I base such a statement on the 1st amendment to the U.S. Constitution which reads “Congress shall make no law respecting an establishment of religion, or prohibiting the free exercise thereof, or abridging the freedom of speech, or of the press, or the right of the people peaceably to assemble, and to petition the Government for a redress of grievances.” The part I address here is the part that reads “or prohibiting the free exercise thereof”.

Those religions that do not believe in abortion are free to speak out against abortion and not permit it amongst their members, but they are not free to force others to comply with their religious beliefs which in all likelihood would then be denying those people the right to practice their own religious beliefs. Any politician who tries to pass laws based upon their own religious beliefs at peril to the beliefs of others is indeed violating the constitution. Didn’t they take an oath to uphold the constitution?

If someone doesn’t like the constitution, there are legal ways and requirements they can comply with in order to try to change it. I submit that they don’t try to amend the constitution because they know the road to constitutional amendments are long and bumpy and they are not up to the task.

Wednesday, March 16, 2011

The Japan Earthquake and Tsunami

It has been incredible to see videos of just how quickly the Tsunami hit the villages in Japan after what they are now calling a 9.0 magnitude earthquake, tied for the 4th strongest quake in recorded (modern) history. I think I read somewhere that this period is only about 110 years or so.
Watching the video of people clamoring up the hillsides trying to escape the fast approaching water I noticed in one video that it looked like one group of people got held up at some point and were not able to continue, as if one or two of them had collapsed and the rest were trying to assist them when the water caught up to them and possibly carrying one or more of them away. By most estimates it took less than 10 minutes after the big quake for the first waves then the bigger surge to hit shore.
The miracles of babies being pulled out of rubble, the elderly man being plucked by U.S. aircraft carrier crew from the rooftop of his home floating 10 miles offshore. It seems like a miracle that he survived such an ordeal. An even greater miracle that the baby had survived. The death toll has reached 4300 so far with thousands still missing.
Now the great people of Japan have to deal with the threat of a nuclear melt down at one of their power plants. Some people have been quick to say the plants were poorly constructed and that the same thing can happen in the U.S. The plant in Japan survived the earthquake.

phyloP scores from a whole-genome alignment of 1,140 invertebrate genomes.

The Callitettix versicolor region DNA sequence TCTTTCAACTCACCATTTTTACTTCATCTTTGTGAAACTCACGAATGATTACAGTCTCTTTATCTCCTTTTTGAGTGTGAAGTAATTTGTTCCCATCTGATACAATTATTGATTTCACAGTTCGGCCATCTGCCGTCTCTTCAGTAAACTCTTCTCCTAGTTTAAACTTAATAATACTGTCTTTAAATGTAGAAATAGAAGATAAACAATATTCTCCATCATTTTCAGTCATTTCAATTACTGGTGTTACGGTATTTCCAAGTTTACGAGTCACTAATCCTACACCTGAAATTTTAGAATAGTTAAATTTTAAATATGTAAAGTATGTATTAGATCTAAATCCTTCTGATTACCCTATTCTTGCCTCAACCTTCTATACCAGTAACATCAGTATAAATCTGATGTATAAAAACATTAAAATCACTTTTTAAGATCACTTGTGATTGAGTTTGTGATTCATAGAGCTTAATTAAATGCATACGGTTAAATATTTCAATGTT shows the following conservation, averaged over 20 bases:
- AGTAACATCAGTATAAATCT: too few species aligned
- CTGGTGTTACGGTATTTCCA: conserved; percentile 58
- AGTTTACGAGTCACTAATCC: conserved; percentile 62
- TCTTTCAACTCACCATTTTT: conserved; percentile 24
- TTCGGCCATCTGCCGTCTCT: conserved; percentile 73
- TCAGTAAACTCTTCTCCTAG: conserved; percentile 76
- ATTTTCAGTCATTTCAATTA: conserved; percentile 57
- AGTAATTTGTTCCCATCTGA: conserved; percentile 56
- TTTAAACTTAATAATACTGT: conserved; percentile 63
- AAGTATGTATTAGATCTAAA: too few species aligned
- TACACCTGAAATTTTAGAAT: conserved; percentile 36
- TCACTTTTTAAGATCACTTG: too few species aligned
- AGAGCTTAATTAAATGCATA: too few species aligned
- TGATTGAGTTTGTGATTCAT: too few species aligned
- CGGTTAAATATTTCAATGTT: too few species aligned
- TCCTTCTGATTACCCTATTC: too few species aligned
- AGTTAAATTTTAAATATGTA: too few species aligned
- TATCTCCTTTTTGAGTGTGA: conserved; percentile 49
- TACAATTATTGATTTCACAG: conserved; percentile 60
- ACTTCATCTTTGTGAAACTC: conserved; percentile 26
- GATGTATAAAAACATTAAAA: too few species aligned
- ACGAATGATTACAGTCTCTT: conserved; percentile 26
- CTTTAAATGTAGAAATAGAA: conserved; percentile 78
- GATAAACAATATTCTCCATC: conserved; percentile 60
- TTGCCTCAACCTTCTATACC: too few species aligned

It was the Tsunami that really did it in. What the water from the Tsunami did was take out the power generators that provide power to the water pumps used to keep the nuclear rods cool. This caused the cores to overheat, burn off what water they had around them and become exposed causing the temperatures to rise even further.
So it seems to me that to help prevent such an accident here is to assure the nuclear plants are seismically sound and that there are multiple power backup and cooling systems. As a power generator a nuclear power plant could use some of the electricity it generates to charge a battery backup system that could be used to provide power to the water pumps should all other external power supplies be rendered inoperable. To clarify that thought, use live power from the nuclear power generators, if that fails or is shut down, then on-site gas powered generators should kick in. If that fails or runs out of fuel (most likely large diesel generators) then the battery backups would kick in.
If the power plant is near a location which would be subject to Tsunamis then these generators and battery systems should be placed on the plant rooftops or strongly reenforced man-made structures close enough to provide power through lines that are high above the ground so the Tsunami can't wipe them out. While they are at it, the battery systems could have a solar panel backup recharging system to use the power of the sun to help keep them charged or at the very least delay their total drainage of power should they be called into action. That might buy enough time to get one or more of the other power systems operational again.
I don't know, perhaps we already have such systems in place. If not, what are we waiting for?